On Ekman’s quasi-Marxist account, it seems, an electrical engineer who sells his technical skills to Google for $300,000 a year is alienated. His self is split. Now, if the “split” undergone by the prostitute is of the same nature, then her alienation is surely not something we should be especially concerned about, is it? How does Ekman get from this capitalist “alienation” to the prostitute’s PTSD? How many Google engineers suffer trauma? Their lives may in some way lack an ideal human fullness but the engineers are not candidates for therapy. Obviously, Ekman has jumped from one account of “splitting” to another, as if they had any connection. She treats alienation as inherently traumatic in prostitution but not in other domains. Why? The answer: prostitution is sex.

Ekman holds a specifically sexual morality that makes prostitution destructive. Commodification breaks down the prostitute’s “essential wholeness.”[31] In the bought-and-paid-for act of sex, there is no conscious union of selves. There is none of “unmediated intimacy” that putatively we all long for.[32] There is no shared good generated by gifts of the self.

What drives Ekman’s anti-commodification stance applied to prostitution is the mutuality-of-desire standard. The standard, in turn, rests on dubious claims about the self’s wholeness and about sex as the occasion for deep, shared intimacy. If we all long for “unmediated intimacy” in our sex lives, then many women, not just prostitutes, get sex wrong. The idea of sexual intercourse as the bearer of intimacy certainly holds a commanding place in our social conventions. Nevertheless, many women don’t use or experience sex this way. Sometimes they want to have sex without “sharing” themselves. They want a one-night stand and choose intercourse because it is not particularly intimate, just a “transaction.”[33]


The prostitute typically engages in sex she doesn’t desire. To the abolitionist, this turns her transaction into a hideous ordeal. Having sex with the customer is “offensive” and “disgusting” to the prostitute.[34] It is revolting.[35] If feels the same as the sex in rape.[36] In order to do it, the prostitute must be “broken.”[37] She must use defense mechanisms that let her “feel” as little as possible.[38] She must “alienate her mind from her body.”[39] She must “dissociate.”[40]

The abolitionist appears to deduce the horrors of undesired sex straight off from its not being desired, with survivor testimony recounted as added confirmation, as though undesired sex could be nothing else but revolting and repulsive, as though there were no continuum of experience.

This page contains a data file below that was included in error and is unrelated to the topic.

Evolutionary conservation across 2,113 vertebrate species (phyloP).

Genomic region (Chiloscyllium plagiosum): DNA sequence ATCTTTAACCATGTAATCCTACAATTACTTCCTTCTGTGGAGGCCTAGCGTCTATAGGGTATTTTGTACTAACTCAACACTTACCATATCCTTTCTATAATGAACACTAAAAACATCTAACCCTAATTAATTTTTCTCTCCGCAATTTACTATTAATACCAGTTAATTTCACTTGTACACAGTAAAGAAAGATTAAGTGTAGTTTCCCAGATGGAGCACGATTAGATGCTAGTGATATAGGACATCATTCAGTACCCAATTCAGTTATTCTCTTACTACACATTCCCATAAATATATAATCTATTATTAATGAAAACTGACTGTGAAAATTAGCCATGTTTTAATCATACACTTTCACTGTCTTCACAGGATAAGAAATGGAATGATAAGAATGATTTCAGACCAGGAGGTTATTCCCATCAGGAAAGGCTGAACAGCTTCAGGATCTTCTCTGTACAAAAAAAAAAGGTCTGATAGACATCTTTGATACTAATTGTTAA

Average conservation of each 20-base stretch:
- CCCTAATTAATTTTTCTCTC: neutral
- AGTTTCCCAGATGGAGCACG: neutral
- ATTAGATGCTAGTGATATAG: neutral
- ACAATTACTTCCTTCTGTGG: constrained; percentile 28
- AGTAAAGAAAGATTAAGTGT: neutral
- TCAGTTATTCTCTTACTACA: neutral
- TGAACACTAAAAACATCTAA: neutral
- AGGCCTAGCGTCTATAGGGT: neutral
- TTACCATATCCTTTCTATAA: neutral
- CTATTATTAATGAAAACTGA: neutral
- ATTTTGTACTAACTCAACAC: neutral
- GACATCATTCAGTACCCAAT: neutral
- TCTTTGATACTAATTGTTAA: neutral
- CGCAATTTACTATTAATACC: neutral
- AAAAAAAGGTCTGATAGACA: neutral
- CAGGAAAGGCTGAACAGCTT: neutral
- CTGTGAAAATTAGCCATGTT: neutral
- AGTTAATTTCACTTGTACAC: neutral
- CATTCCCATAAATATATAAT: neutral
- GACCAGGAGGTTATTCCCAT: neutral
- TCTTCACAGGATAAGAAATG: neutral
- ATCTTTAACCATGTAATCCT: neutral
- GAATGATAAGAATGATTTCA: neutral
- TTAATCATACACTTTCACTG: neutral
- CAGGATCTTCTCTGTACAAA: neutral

However, the literature on prostitution provides evidence for a multiplicity of responses by sex workers. Thus, in one study, all the subjects hated prostitution and left it as soon as they could, and in another the prostitutes interviewed found their work “disgusting” and “degrading.” [41] By contrast, a study of juvenile prostitutes observed: “One striking finding was the girls’ neutral attitude toward the sexual act; they neither liked or disliked it but only saw it as way of making money.”[42] By yet further contrast, a study of Swedish prostitutes painted another picture: “I thought it would be terrible. I thought it would feel like getting raped. . . . [b]ut it wasn’t that bad;” “[s]ometimes you even have sex that you like;” “[i]t was really good, he was really nice.”[43]

The studies referred to here give us no more than a glimpse into the life of prostitution. They employ small samples of convenience, both those that show sex worker experience to be awful and those that show otherwise. But none of the research that abolitionists draw from is better. The determination by abolitionists to see paid sex as unremittingly loathsome derives not from overwhelming empirical evidence but from a visceral reaction on their part condensed into an implausible moral formula more revealing about them than about prostitution.

Abolitionists resist the charge that they are prudes. Their tolerance of sexual behavior is broad, they insist. They are open to non-standard sexualities; they countenance all sorts of married and unmarried heterosexual encounters – as long as they comport with the mutuality standard. Recall the words of Carole Pateman quoted early in this essay: “Defenders of sex without love . . . always supposed that the relationship was based on mutual sexual attraction between a man and a woman and involved mutual satisfaction.” This supposition rules out so much sex that the charge of prudery may be apt!



[1] Laurie Penny, “The Most Harmful Effects of Prostitution Are Caused by its Criminality,” The New Statesman, December 13, 2012,